Thursday, May 17, 2007

Meeting the Dalai Lama

The hypocritical Mr Rudd as well as Mr Howard should both meet with the Dalai Lama. The DL is the spiritual leader of the Tibetan people regardless of what the Chinese invaders of Tibet say. The DL is also a decent person who receives and deserves respect.

Howard has met the DL but Rudd has not despite criticising Alexander Downer in the past for not doing so. Rudd is fearful of cantankerous, Chinese paranoia in relation to the DL. They fear the respect the people of Tibet – and people around the world – feel for this remarkable man. Rudd is a cowardly hypocrite who only changed his views once Howard declared he would try to meet the DL.

I agree that in international affairs cost-benefit analysis should be applied. But the costs of meeting the DL do not only include the costs of offending China. They also include the cost of accepting the implications of the Chinese invasion of Tibet and, as an occupying force, of subsequent Chinese attempts to repopulate Tibet with Chinese and to destroy Tibetan culture.

The latter is also very costly in terms of establishing precedents. Moreover, the benefits from cordially greeting this leader include the respect that most Australians feel for the DL. For once I agree with Bob Brown – Rudd is out of touch with the views of most Australians.

Questions also need to be raised about Rudd's foreign policy reliability.


3 comments:

conrad said...

HC,

the problem with Australians criticizing China over Tibet is that if you substitute "China" for "Australian" and "Tibetans" for "Black People" you end up with essentially the same story.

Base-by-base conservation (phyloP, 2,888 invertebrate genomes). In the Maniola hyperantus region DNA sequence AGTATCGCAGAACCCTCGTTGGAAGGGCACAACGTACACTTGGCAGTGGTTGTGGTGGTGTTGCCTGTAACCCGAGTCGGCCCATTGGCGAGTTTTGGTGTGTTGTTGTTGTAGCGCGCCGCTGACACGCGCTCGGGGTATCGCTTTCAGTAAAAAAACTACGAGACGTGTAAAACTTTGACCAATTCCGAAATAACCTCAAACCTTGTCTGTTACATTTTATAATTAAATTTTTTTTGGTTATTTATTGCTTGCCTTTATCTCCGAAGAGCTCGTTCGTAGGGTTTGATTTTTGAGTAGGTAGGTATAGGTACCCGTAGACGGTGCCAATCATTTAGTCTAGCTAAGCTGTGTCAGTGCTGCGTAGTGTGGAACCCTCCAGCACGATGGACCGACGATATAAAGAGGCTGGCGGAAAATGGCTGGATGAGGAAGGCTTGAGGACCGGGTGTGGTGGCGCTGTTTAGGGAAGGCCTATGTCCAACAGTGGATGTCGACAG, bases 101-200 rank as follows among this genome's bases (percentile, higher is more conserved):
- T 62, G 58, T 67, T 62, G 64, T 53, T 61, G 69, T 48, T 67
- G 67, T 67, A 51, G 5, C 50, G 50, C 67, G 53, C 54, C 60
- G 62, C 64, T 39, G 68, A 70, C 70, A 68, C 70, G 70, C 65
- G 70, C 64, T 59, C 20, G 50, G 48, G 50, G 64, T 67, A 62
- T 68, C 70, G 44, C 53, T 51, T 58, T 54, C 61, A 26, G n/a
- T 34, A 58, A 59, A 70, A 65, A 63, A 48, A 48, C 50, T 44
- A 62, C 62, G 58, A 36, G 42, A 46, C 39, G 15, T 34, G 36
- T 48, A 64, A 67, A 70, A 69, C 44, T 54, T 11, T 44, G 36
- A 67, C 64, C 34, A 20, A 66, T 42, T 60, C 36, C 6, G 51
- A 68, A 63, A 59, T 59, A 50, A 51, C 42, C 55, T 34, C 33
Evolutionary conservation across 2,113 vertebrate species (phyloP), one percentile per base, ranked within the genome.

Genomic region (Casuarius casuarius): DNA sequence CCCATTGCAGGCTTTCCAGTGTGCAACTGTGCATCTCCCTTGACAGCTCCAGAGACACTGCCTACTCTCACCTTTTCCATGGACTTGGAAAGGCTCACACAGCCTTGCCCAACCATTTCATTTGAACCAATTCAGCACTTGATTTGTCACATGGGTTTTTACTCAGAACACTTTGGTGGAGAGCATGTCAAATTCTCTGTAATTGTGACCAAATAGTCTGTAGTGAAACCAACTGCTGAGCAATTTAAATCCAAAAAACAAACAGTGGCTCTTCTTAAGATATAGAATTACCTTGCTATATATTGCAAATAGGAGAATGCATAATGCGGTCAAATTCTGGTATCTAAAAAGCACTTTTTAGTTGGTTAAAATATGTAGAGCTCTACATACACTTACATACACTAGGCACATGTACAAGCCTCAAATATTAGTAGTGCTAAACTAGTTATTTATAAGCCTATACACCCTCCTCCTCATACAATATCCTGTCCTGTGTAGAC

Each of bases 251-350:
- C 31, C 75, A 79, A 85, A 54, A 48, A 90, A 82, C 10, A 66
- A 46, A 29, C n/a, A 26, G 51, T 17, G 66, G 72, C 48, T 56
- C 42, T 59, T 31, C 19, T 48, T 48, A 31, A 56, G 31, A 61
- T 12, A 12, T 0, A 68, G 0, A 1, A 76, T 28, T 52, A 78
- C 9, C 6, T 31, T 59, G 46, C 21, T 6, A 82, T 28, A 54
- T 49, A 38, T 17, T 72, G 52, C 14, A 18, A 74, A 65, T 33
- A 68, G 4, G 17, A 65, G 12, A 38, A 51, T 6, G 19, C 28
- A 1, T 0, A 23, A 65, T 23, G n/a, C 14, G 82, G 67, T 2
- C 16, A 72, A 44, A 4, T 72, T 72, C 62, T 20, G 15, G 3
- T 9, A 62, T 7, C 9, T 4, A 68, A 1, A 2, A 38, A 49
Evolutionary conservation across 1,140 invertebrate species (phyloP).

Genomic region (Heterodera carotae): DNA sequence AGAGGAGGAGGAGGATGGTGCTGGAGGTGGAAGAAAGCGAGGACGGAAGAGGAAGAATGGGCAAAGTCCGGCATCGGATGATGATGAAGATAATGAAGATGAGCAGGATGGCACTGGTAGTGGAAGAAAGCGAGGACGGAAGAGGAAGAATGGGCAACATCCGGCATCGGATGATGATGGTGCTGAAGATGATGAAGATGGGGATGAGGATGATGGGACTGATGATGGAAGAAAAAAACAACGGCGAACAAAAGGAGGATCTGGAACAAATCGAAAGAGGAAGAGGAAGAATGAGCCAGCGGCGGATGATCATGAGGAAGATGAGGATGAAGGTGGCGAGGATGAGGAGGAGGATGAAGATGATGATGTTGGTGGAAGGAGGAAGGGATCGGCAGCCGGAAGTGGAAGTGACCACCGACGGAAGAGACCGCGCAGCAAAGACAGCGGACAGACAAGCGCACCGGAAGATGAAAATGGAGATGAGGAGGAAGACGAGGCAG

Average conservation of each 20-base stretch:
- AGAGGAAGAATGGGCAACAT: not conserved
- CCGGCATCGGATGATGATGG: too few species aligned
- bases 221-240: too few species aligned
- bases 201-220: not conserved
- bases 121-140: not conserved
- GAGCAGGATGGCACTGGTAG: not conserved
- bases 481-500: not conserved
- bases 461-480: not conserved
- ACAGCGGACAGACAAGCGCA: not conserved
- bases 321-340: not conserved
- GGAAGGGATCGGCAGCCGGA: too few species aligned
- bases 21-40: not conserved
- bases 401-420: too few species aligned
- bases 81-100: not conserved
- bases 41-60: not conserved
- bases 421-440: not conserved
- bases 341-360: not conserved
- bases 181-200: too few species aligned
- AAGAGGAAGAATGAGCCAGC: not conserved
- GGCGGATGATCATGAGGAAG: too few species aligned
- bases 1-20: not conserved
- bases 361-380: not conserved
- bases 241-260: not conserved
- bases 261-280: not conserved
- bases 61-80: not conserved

"X was a much more powerful nation than Y. X invaded Y, and did a good job of oppressing the people. No doubt some genocide occured, and X settled the region. A large number of years later , X felt a bit guilty, so started making up strange excuses for their previous actions. However, they weren't sorry for what they did, because, after all, it wasn't them that did it (it was their long dead relatives), and thought that thats just the way life is."

and so on.

No doubt China is worth criticizing on this matter, but in the end, I do see that offending China at a political level is currently advantageous,.

hc said...

Conrad, Did you really want that last 'do'? Of course, the mixed treatment of indigenous Australians by white settlers does not justify Chinese oppression of Tibetans.

conrad said...

Of course I meant don't.

I realize two wrongs don't make a right here, but I think that the Australian view of history works on a much smaller time-span than the Chinese view. Because of this, I doubt the Chinese see themselves at as much worse than Australians on these matters -- and its worth also noting that when Tibet was taken, it wasn't exactly the best time in Chinese history either -- far worse than any that have occured in Australia's history.

For these (and other) reasons I don't see shouting at the Chinese about these as worthwhile -- I think far more can (and has been) done behind the scenes. Its also worthwhile noting that there are groups far worse off in Chinese (Uighurs), but I don't see anyone meeting with their representatives.